If I had my indulgence — if I could direct the Pacific Chorale's leaders on how to preserve "The Shore" for posterity — I would have them keep the inappropriate applause.
Not that I'm any authority on how to record a piece like Frank Ticheli and David St. John's opus that debuted June 1 at the Segerstrom Center for the Arts. A work so painstakingly crafted deserves a pristine recorded version, and that's what it will get — according to Ticheli, the chorale and Pacific Symphony held a studio session two days after the premiere, and the version on the upcoming CD from Delos will blend those studio takes with portions of the live one.
Still, I hope someone will hold onto the opening-night recording, if only to include as a bonus track on some future compilation. It would be a slice of history, but also, in its own way, a tribute to just how remarkable an achievement like "The Shore" really is.
To cap its latest season, the chorale performed the piece at the end of "The Moon, the Sea and the Stars," a program of nature-themed works by Ralph Vaughan Williams and others. "The Shore," clearly, was the featured attraction: Before the concert, Ticheli and St. John joined in a question-and-answer session, and St. John, a prolific poet who wrote the lyrics to Ticheli's music, gave a brief reading of his text.
When the piece finally began, it sounded great to these ears — a half-hour trek through the phases of life, all of them reflected in the speaker's perception of bodies of water. The first movement featured scales that surged up and down like waves, reflecting the innocence of a wide-eyed child on the beach; the second part, about young adulthood, turned dreamy and celestial before building to a crescendo.
After that movement crashed to a close, some members of the audience began to clap tentatively — either thinking the entire piece was over or just stirred to applause by the music. There was a cough or two, and then the room fell silent again for the third and fourth movements, the former a dream sequence about a gondola of death and the latter a reflective return to the beach.
Again, it sounded great to my ears; I'm no musicologist, so I'll hold off on any academic judgments of key or tempo. (For the record, the Orange County Register's Timothy Mangan praised the piece's "bright, moody and delicate colorations" and added, "I'm sure we'll hear it again." I'll take his word.) I do, however, know a thing or two about poetry, so I'll note that many of St. John's lyrics — "The night is pocked / By lamps lit on every boat" — are beautifully luminous.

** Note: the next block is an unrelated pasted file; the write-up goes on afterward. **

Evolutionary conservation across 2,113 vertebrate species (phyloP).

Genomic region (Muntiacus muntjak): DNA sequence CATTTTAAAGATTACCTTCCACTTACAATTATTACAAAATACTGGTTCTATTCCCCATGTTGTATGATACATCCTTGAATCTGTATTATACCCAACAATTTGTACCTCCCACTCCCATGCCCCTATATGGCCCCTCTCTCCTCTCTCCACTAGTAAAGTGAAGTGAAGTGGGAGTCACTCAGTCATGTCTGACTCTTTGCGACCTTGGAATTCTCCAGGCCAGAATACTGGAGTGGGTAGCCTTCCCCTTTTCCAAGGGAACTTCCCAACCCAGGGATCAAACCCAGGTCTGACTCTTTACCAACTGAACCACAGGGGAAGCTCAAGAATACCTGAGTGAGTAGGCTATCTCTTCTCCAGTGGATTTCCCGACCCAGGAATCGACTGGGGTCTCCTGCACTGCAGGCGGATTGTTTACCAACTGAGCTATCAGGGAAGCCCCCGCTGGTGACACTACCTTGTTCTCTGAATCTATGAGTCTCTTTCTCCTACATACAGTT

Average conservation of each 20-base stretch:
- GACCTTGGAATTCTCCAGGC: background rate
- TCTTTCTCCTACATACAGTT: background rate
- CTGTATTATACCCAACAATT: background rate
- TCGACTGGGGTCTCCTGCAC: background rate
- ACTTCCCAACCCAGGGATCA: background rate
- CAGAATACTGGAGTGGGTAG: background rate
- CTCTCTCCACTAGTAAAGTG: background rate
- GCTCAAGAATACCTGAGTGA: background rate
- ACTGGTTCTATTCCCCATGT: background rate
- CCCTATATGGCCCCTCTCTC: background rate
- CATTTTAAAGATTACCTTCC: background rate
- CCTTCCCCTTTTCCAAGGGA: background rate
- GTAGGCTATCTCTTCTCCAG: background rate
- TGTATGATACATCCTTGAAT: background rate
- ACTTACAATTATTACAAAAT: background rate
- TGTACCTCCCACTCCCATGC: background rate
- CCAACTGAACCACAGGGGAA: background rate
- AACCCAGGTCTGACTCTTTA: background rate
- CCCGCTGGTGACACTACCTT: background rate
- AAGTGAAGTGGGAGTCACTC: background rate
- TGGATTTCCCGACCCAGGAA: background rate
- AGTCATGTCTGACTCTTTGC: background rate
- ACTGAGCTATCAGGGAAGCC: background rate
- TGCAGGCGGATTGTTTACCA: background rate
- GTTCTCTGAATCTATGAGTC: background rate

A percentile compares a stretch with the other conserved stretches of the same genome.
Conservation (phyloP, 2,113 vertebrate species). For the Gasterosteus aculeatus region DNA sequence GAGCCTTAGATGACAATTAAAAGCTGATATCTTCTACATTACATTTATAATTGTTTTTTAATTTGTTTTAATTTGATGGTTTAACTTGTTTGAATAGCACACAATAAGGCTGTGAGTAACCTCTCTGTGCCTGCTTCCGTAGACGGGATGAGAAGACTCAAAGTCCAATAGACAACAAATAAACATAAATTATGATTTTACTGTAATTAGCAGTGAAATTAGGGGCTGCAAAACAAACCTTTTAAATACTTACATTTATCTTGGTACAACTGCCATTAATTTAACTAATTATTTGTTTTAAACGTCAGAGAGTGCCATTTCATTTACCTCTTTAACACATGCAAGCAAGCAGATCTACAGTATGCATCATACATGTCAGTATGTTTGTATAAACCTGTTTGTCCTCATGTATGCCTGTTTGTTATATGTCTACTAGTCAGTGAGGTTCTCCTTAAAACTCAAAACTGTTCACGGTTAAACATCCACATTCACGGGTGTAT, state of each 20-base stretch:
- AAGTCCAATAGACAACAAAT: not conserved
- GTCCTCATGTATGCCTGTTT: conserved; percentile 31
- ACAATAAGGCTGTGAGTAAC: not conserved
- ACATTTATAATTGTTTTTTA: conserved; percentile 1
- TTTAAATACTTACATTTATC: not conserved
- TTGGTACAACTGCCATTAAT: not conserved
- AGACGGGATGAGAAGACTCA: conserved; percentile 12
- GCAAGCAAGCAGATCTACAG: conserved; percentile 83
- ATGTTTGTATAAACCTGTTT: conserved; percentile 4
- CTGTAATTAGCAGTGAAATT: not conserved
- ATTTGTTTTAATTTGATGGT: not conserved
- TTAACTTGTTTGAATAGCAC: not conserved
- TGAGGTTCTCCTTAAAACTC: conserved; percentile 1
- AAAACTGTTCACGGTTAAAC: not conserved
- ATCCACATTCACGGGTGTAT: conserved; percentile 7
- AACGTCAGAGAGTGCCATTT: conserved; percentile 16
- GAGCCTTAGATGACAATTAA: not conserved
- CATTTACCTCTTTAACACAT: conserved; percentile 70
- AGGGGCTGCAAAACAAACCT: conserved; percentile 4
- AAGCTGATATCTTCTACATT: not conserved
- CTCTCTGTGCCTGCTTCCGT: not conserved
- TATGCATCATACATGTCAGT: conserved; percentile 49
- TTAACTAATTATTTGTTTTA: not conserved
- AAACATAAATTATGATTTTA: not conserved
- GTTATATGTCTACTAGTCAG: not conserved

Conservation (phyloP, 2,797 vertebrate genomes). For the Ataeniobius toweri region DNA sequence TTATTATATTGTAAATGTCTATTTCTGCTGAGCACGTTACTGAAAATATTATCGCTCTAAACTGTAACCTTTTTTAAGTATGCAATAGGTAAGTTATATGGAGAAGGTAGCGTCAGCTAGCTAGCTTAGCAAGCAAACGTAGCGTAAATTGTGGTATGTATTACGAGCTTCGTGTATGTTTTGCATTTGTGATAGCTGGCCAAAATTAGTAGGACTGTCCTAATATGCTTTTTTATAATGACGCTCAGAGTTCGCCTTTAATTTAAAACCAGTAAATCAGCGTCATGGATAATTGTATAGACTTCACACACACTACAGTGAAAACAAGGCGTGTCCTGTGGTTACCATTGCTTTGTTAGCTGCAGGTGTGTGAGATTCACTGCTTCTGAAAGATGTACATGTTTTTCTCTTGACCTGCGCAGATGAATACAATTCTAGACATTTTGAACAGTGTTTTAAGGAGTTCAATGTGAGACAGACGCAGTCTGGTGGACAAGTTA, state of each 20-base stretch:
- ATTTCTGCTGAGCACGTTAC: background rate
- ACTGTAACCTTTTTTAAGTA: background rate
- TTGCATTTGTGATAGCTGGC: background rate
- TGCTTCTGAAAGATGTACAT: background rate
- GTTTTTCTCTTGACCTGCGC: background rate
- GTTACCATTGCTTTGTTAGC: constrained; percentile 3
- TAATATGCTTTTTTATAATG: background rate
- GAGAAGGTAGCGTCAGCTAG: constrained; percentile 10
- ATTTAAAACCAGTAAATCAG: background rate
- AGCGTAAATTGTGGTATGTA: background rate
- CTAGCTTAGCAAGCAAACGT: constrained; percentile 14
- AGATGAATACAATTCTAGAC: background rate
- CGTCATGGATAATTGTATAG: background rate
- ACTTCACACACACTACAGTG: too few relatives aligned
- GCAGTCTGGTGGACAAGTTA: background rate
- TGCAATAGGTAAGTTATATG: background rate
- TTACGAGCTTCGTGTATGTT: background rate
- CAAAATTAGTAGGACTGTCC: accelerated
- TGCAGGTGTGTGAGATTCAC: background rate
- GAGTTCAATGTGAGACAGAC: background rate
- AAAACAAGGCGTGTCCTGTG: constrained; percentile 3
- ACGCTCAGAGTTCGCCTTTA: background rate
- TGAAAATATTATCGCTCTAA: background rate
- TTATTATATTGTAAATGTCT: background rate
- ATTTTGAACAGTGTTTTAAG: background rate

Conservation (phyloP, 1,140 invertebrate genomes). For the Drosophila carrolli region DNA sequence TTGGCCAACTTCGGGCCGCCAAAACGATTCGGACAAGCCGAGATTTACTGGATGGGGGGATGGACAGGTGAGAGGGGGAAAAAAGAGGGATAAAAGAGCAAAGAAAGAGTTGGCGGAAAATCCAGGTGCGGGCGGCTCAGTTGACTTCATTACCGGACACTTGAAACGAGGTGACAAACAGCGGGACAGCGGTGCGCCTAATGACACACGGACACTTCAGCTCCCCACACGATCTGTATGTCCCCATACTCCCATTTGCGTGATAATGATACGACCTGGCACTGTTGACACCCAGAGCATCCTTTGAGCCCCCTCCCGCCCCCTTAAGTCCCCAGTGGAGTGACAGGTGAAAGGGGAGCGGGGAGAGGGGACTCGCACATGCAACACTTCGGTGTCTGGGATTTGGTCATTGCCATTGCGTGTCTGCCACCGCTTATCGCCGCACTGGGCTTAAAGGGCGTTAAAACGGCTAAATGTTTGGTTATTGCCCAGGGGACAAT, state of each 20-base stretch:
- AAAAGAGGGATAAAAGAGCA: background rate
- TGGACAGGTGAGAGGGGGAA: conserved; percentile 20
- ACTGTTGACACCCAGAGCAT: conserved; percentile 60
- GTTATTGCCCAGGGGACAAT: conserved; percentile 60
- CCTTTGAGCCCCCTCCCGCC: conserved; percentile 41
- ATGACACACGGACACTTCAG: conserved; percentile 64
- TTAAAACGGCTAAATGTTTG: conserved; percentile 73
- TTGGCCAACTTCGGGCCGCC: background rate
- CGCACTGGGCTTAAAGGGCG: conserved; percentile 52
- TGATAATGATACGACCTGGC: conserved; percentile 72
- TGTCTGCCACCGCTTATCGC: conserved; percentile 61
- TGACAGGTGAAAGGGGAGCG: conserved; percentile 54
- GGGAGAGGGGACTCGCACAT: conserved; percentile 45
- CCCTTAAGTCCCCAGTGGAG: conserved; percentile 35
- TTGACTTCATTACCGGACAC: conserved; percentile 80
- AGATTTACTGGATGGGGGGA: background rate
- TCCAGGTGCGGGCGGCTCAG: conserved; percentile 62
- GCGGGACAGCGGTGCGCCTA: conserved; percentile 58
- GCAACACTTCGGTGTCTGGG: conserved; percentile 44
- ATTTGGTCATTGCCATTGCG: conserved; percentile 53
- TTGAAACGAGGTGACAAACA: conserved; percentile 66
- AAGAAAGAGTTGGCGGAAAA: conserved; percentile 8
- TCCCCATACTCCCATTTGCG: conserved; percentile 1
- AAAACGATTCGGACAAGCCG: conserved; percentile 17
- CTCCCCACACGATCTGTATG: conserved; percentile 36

So, "The Shore" has now had one performance and one recording session. It's officially out in the universe. How many times will we hear it again? That comes down to any number of factors, most of which are beyond the control of Ticheli, St. John, the chorale, the symphony, Delos, the Segerstrom Center and all other parties involved.
Think of it this way: In 1925, a great many novels came back as first shipments from the printer. One was "The Great Gatsby." Most, in terms of influence and continued readership, were not. The F. Scott Fitzgerald classic hit bestseller lists again this year as Baz Luhrmann's film adaptation neared release, and its title has worked its way into our collective mindset; how many people saw it mentioned in "Peanuts" years before they encountered it in high school English?
There's no formula for success, and there's definitely no way to predict longevity. Emily Dickinson's poems, scrawled in a bedroom a century and a half ago with no publisher in sight, still line the Barnes & Noble racks; any number of best-selling authors since her have faded into obscurity. For every beloved Mozart, there are countless anonymous Salieris.
But before history anointed Mozart as Mozart, he was another composer sweating over his latest score and checking that the box seats were filled. "Gatsby" started life on a publisher's schedule. "Hamlet" had an opening day.
Once an artwork gets beyond that initial test of success or failure, it becomes more like a meme — an idea that's quoted, paraphrased, satirized and passed on — than a concrete object. At some point, it's hard to think of a famous painting as an actual canvas smeared with color or a novel as one of many drafts that a tired author churned through a typewriter.
That was the realization that hit me a decade ago when I went to Florence, Italy, to see Michelangelo's David. I hadn't been reading the papers, so I learned upon entering that the statue was undergoing restoration work. Next to it was a massive scaffolding that allowed workers to scrub its surface, which meant that onlookers had to crane their necks to view parts of it.
Granted, I had seen the David in different forms for years before I saw the actual one. It's an image that will probably survive indefinitely, even if a massive earthquake in Florence reduces the original to dust. But watching the statue undergo the equivalent of what we mortals call surgery served as a poignant reminder: Even our classic artworks, which are the closest any of us have to immortality, are human and fallible at the core.
And that's why I hope that raw recording of "The Shore" gets preserved. If, centuries from now, the piece is a staple of choirs worldwide, it would be fascinating to have a reminder that it started in a venue like any other, with an opening speech, a tuning orchestra — and an audience that, however imperfectly, cheered its birth.
MICHAEL MILLER is the features editor for Times Community News in Orange County. He can be reached at firstname.lastname@example.org or (714) 966-4617.